In this sense, the teacher sheds a bit of the educational authoritarian role. Yes, the teacher posed the first question, but then must become the facilitator of dialogue. Which is a skill that takes much practice! How does a teacher, with very specific learning objectives for each day’s lesson in mind, then lead instruction that delivers content without lecturing at students for extended time lengths? The skill, which takes practice as does everything worthwhile, is for the teacher to be able to form open-question prompts and classroom discussion routines that bring students into the content and drive student thinking towards learning objectives. Then uses further questions and student responses to guide discussions to meet and exceed the objectives. Democratic education in action.
For democratic dialogue to be utilized effectively, it must become the norm of the classroom. Set routines and protocols should be put in place. A classroom culture of community and discussion does not just appear; it must be cultivated. Once this culture is established, discussion becomes the norm. And once discussion is the norm, the willingness and the confidence of students to take risks by answering the open-question prompts posed by the teacher, or by their peers, grows and grows.
Each teacher must develop a system for open-questioning and discussion that works for them. Here are some routines that work for me:
*Daily Warm-ups. Each day of class begins with an open-ended question that students discuss together in partners for a few minutes as a rehearsal for a whole-class discussion.
*Begin every activity with a question. Let this question be the hook to grab student interest in an activity, or to determine/activate students’ prior knowledge.
*Discussion Days. In my class, every Thursday we engage in discussion of a worthy reading they’ve been assigned for homework. Discussion begins in partners as a way to rehearse for the formal discussion.
One of my biggest goals for this new school year was to really develop ways to transform my classroom from one where discussions helped students complete their activities, to one where activities helped students engage in discussions. Big discussions. Critical discussions. And, little, low-stakes ones, too.
This year, I’ve rethought almost every aspect of my teaching. Three quotes that I keep close to my teacher’s heart guided me:
“Education is a social process.”–John Dewey
“By giving our students practice in talking with others, we give them frames for thinking on their own…The teacher must adopt the role of content facilitator, not content provider.” ―Lev Vygotsky
“If the structure does not permit dialogue the structure must be changed”―Paulo Freire
Perhaps the third quote fits into this little ramble most snugly. This year, and beginning in the summer before, I rethought every. single. move. I make in the classroom. How can I bring more opportunities for dialogue into this activity?
I’ll focus on just one of these opportunities here.
Each week, on Monday I assign a reading. Not a textbook reading. Something much powerful. Something with perspective. Something with some stakes. Something with a bite. But most of all, something that is worthy of discussing together.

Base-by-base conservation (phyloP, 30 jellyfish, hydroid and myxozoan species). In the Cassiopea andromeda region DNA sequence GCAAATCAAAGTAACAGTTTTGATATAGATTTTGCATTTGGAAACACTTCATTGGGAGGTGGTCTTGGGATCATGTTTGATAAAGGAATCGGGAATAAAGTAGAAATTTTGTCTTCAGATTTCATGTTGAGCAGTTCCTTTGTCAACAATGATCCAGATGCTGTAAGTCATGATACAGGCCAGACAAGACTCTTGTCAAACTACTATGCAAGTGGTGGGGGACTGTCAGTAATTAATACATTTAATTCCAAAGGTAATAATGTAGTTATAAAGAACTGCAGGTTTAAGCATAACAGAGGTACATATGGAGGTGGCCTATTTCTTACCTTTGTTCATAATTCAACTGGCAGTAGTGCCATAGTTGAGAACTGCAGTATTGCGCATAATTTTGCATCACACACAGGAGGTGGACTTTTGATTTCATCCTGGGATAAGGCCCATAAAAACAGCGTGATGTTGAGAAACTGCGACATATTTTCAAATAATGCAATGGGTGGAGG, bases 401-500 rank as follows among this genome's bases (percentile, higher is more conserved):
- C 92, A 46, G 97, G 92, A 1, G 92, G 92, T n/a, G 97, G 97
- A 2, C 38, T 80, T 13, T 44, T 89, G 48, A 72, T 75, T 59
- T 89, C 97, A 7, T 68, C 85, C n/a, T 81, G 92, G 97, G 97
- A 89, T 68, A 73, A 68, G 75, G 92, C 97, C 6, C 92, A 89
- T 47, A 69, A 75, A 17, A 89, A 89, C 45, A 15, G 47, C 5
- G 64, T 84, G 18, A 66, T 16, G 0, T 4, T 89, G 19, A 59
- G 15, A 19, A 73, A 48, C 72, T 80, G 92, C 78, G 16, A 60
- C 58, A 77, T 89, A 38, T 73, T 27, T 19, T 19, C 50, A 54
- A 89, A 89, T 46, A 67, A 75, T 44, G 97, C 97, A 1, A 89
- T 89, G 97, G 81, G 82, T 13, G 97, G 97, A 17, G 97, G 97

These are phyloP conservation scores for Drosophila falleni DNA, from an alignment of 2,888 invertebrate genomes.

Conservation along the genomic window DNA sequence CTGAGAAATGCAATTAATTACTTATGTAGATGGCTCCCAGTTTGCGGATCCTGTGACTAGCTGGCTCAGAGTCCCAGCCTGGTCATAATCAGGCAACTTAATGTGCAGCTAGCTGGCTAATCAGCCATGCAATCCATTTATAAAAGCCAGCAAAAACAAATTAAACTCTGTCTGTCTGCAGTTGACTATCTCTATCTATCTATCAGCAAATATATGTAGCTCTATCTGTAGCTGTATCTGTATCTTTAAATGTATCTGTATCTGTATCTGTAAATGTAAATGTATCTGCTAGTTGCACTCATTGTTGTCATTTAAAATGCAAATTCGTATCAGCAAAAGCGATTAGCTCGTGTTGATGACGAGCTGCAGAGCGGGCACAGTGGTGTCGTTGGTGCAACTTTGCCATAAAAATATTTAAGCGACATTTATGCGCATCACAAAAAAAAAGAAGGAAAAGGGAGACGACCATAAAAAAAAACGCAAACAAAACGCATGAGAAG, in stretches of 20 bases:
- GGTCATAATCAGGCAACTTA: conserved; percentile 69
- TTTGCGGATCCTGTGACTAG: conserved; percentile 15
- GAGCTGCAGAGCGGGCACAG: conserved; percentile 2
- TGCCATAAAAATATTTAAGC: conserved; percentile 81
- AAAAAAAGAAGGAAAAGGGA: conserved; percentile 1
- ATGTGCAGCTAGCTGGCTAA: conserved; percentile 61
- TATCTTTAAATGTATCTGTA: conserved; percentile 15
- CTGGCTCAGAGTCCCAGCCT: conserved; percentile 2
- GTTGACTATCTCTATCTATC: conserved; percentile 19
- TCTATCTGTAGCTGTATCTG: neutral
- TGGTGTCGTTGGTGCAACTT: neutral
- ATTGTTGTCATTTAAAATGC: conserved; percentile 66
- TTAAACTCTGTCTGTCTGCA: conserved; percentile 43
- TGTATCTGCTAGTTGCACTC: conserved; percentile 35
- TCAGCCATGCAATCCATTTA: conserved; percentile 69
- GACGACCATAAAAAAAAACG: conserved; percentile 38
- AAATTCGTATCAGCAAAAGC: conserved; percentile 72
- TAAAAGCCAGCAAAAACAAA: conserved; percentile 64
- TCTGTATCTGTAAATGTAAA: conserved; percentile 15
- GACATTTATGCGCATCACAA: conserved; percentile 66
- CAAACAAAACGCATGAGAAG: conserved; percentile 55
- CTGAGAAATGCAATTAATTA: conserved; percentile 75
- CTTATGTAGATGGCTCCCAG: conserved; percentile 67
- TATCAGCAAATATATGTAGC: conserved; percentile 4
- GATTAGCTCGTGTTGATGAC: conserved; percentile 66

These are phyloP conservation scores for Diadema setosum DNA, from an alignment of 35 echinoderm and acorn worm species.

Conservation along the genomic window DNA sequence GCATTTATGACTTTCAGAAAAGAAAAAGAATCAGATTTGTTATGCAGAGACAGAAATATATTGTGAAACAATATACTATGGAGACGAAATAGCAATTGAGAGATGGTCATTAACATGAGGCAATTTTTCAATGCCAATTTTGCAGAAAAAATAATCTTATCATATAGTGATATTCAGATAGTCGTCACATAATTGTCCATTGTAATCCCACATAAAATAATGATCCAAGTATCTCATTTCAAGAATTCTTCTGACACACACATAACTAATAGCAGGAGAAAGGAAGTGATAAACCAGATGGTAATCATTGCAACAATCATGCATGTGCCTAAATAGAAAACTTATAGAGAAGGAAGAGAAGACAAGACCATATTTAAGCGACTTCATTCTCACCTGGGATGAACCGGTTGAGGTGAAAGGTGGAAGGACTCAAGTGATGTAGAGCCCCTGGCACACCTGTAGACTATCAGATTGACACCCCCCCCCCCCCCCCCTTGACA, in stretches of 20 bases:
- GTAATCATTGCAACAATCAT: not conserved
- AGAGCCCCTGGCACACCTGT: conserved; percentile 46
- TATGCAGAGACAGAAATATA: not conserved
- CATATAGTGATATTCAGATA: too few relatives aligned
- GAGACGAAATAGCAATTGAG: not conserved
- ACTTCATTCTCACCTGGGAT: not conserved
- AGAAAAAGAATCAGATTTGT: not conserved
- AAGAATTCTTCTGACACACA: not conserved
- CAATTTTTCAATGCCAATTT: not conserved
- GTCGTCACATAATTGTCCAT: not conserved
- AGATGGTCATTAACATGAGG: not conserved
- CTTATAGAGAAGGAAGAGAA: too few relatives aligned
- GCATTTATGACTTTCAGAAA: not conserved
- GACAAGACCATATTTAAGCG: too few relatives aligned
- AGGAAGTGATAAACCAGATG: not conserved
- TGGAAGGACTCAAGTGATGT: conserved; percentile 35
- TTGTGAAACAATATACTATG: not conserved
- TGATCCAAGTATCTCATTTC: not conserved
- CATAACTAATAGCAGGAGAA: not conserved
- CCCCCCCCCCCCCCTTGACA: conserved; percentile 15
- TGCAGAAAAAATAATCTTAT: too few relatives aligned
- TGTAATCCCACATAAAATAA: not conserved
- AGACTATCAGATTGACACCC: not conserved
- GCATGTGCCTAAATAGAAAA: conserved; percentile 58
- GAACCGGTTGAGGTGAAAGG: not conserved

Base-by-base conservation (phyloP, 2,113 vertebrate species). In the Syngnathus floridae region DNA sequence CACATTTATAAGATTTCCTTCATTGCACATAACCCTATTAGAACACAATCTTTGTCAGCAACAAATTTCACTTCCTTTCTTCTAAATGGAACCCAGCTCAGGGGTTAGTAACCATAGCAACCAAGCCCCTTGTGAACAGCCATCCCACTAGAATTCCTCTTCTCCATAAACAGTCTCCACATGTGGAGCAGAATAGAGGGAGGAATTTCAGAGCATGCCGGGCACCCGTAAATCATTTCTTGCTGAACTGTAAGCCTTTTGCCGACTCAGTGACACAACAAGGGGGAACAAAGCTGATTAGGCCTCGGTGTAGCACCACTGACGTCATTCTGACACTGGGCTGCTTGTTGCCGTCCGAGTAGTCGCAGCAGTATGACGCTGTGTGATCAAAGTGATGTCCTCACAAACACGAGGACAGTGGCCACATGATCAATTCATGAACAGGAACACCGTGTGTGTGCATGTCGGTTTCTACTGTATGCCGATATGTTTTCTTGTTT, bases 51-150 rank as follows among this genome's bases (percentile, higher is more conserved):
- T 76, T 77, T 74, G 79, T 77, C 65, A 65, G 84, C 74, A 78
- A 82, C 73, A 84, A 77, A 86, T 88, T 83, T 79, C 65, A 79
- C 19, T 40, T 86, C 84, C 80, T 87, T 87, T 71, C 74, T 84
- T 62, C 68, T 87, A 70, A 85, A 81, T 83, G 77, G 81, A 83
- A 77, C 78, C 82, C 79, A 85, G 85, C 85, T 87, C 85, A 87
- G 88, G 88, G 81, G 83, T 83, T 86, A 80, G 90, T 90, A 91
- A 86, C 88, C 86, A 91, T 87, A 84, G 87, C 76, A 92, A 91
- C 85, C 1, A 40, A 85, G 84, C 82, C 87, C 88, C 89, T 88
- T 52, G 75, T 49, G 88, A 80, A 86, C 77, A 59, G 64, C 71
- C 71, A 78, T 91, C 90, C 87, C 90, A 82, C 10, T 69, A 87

I don’t assign any comprehension reading questions with it. I only ask students to read the text closely and annotate in any when that they are comfortable with. I want that first read to be very open.
Each Thursday, a large portion of our class period is dedicated to discussing the text. First, as a Warm-up, we open class by giving students the opportunity to reflect on what they found to be the most interesting or the most confusing about the reading. Next, I show students a few discussion questions I had crafted about the reading–the things I most want to discuss and leave open the opportunity for the students to pose a question of their own to the class. I then give the students six minutes to talk with their table partners about the discussion questions, as a way to prepare for the whole class discussion.
I have this whole process that I’ve developed this year for how to facilitate the whole-class discussion. It’s pretty innovative (according to me). But I know it would be difficult to explain the process in words here. Trust me though, it works. Perhaps it really works because I made participating in the discussions an actual part of the students’ grades. Each week I enter a grade for their participation in our discussions. For the students who don’t get the opportunity to talk (my “small class” has 39 students!), they can receive their discussion points by answering the discussion points in writing. I use the site Edmodo for this. See below:
Essential Question Quickwrites
Part of my core philosophy for teaching is that students need frequent opportunities to engage in all types of writing—low-stakes, medium-stakes, high-stakes. Writing must become a daily part of the classroom routine and of the classroom culture. One way to achieve this is open topics/units of instruction with an Essential Question Quickwrite.
*Help build student interest in the topic
*Give opportunity for quick, on-demand, low-stakes writing
*Connect historical topics with larger, and contemporary, issues